I spent most of my teenage years in York and was fascinated by the Minster organ. I occasionally got to play it (outside services) and the exhilarating experience would be something like flying a fighter jet! I knew John Rothera who was an alto songman in the Minster choir for many, many, years from the 1950’s. He did not approve of the Walker rebuild of the organ in 1961, when tonal changes were made to make the organ into an eclectic instrument with both romantic and baroque characteristics. Whilst sipping tea in his house full of collected items, up a little alley near Monk Bar, John would relate so many anecdotes about events and people in the Minster community.

One such legend was the tuner for the north-east of England employed by the venerable firm of Harrison & Harrison in Durham, who went on his rounds on a tricycle. They were different days! Laurence Elvin, who wrote The Harrison Story (Lincoln 1973) relates this extraordinary man.

C. F. Bause, tuner, was based at York for many years and looked after York Minster organ; Sir Edward Bairstow had a high regard for his work and thought he was the “Cat’s whiskers”! He was well known on his Yorkshire tuning round for he travelled to many places on his tricycle! He rode considerable journeys on this even after retirement and was only just prevented by his daughter from cycling to Durham to visit his old firm on his eightieth birthday. He died in November 1968 aged eighty-four, having worked well into his seventies. Bause once related to Dr. Philip Marshall the following delightful anecdote: On a tuning visit to the Durham Cathedral organ, Bause had to break off while Mattins was sung. He sat in the loft with Arnold Culley, organist from 1907-32. The Te Deum setting was in a large leather folio which Bause had to hold on the music desk on account of its unwieldiness. Culley had been having trouble with one of his Lay Clerks and in the middle of the Te Deum asked Bause to look over the side to see if the offending Lay Clerk was singing. He did so, letting go of the book with disastrous results, for it fell on to the manuals and landed on Culley’s knee!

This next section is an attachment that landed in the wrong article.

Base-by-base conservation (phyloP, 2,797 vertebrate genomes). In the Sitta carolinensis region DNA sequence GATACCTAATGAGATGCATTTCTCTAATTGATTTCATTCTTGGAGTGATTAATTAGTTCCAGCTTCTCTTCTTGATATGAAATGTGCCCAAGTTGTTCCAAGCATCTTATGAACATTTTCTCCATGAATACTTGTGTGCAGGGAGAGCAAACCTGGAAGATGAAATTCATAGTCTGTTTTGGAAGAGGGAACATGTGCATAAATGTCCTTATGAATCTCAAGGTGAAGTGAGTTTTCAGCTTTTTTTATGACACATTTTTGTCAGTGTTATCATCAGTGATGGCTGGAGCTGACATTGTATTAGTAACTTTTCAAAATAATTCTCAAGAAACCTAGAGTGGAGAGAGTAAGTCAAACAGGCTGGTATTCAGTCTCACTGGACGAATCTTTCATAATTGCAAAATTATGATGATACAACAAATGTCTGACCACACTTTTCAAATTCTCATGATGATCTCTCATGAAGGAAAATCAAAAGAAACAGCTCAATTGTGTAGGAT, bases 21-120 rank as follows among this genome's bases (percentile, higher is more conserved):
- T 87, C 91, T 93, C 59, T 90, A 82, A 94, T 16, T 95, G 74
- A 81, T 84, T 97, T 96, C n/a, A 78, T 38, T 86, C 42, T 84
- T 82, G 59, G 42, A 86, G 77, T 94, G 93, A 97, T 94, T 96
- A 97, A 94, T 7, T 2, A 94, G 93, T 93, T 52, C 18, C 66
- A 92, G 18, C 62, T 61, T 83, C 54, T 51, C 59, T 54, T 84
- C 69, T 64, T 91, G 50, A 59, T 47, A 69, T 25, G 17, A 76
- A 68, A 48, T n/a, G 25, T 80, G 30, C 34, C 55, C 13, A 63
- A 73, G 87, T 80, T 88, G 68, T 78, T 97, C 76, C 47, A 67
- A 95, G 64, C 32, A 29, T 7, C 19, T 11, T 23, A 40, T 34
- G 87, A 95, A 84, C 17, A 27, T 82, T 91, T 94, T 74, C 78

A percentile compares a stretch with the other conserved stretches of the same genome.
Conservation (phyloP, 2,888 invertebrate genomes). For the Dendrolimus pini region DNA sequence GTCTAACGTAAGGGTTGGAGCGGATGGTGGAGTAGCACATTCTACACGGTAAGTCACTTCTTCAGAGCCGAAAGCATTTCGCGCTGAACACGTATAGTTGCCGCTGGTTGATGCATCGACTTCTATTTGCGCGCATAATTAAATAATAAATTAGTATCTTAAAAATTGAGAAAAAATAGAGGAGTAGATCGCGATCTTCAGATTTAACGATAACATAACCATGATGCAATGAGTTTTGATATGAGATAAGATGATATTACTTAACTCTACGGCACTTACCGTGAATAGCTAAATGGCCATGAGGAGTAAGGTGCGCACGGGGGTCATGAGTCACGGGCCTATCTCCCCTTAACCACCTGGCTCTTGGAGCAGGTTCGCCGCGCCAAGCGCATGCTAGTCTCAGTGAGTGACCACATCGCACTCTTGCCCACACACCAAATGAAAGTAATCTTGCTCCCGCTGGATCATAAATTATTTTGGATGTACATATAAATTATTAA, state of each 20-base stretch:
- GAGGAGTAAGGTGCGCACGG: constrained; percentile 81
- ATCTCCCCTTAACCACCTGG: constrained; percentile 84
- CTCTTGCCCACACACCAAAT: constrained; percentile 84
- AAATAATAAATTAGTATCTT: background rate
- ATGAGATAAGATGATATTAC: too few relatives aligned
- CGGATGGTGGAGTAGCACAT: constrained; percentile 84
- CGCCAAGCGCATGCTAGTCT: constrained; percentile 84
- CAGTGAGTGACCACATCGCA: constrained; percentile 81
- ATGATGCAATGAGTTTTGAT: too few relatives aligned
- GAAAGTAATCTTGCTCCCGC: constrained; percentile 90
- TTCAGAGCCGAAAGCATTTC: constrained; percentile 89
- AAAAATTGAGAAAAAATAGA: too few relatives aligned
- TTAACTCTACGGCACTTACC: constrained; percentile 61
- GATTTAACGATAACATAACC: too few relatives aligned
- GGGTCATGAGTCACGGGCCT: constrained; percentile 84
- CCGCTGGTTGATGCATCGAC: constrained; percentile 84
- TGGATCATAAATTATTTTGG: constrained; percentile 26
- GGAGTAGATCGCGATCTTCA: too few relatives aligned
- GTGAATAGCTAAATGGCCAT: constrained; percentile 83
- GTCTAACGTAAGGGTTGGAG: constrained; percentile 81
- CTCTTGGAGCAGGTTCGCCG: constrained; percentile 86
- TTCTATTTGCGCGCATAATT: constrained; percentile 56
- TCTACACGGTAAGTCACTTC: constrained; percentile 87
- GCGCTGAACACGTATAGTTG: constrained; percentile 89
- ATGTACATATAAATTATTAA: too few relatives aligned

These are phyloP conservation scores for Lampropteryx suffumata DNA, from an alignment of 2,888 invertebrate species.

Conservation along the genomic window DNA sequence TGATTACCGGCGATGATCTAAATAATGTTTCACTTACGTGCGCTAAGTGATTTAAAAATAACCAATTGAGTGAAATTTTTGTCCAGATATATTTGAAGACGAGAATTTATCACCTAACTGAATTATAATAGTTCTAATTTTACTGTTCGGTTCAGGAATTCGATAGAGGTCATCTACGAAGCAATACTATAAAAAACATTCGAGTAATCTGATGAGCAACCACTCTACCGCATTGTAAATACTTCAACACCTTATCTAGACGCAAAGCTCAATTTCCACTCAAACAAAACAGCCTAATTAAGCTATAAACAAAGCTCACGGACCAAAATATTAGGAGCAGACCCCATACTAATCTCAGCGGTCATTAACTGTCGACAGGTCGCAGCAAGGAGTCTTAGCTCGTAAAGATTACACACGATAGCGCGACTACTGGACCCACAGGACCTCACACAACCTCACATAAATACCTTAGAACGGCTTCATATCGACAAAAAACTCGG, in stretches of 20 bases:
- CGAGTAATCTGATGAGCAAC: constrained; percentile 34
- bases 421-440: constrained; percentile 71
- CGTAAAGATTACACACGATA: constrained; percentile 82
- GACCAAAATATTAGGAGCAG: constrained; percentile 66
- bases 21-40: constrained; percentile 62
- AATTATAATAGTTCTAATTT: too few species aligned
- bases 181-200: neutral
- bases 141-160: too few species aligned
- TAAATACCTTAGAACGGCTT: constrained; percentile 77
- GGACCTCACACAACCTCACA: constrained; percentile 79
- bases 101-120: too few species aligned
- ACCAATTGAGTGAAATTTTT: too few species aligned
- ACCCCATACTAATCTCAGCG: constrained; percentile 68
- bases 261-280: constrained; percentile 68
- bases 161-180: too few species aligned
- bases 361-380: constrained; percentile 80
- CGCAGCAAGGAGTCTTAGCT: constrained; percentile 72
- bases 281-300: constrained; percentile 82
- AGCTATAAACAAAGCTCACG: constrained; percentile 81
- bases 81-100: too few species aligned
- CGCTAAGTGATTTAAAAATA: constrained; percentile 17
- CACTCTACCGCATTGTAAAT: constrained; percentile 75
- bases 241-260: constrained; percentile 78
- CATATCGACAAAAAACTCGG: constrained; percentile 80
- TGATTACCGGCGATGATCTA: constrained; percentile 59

Bause was on one of his last visits to York Minister in about 1960 and talked with John Rothera at the time just before the contract was awarded to J.W. Walkers in Suffolk for the rebuild of the organ. John said to Bause, I think Francis (Jackson) wants to turn this organ into a spinet. The irate tuner turned to John and snarled – Spinarseholes!

The tide has now turned in the organ building world, at least for this organ which is now dismantled and being restored by Harrison & Harrison in their new workshop in Durham. It is a proud firm, for which I worked for a few months as an apprentice in 1976. It didn’t work out for me, but they remain one of the finest organ building firms, and most of England’s cathedral organs are their work. Little is available about the exact specification of the project, but a certain amount of information is available on the firm’s website.

What particularly pleases me, as would have delighted John Rothera had he still been with us, is this:

With the organ reassembled the speech and balance of the whole organ will be reviewed and adjusted. The work of 1917 and 1931 will be regarded as the reference for this task, and our approach will be dedicated to the recreation of the aesthetic of this earlier scheme.

This reference is the work of Harrison & Harrison in 1917 and 1931, the great tradition of the English cathedral organ with high-pressure reeds and an almost divine voice. I heard old recordings in John’s home, played on his old Ferrograph tape recorder, of the organ as it was before the 1961 Walker rebuild. Here is a recording of Dr Francis Jackson playing one of his own compositions in 1956 on the pre-Walker organ.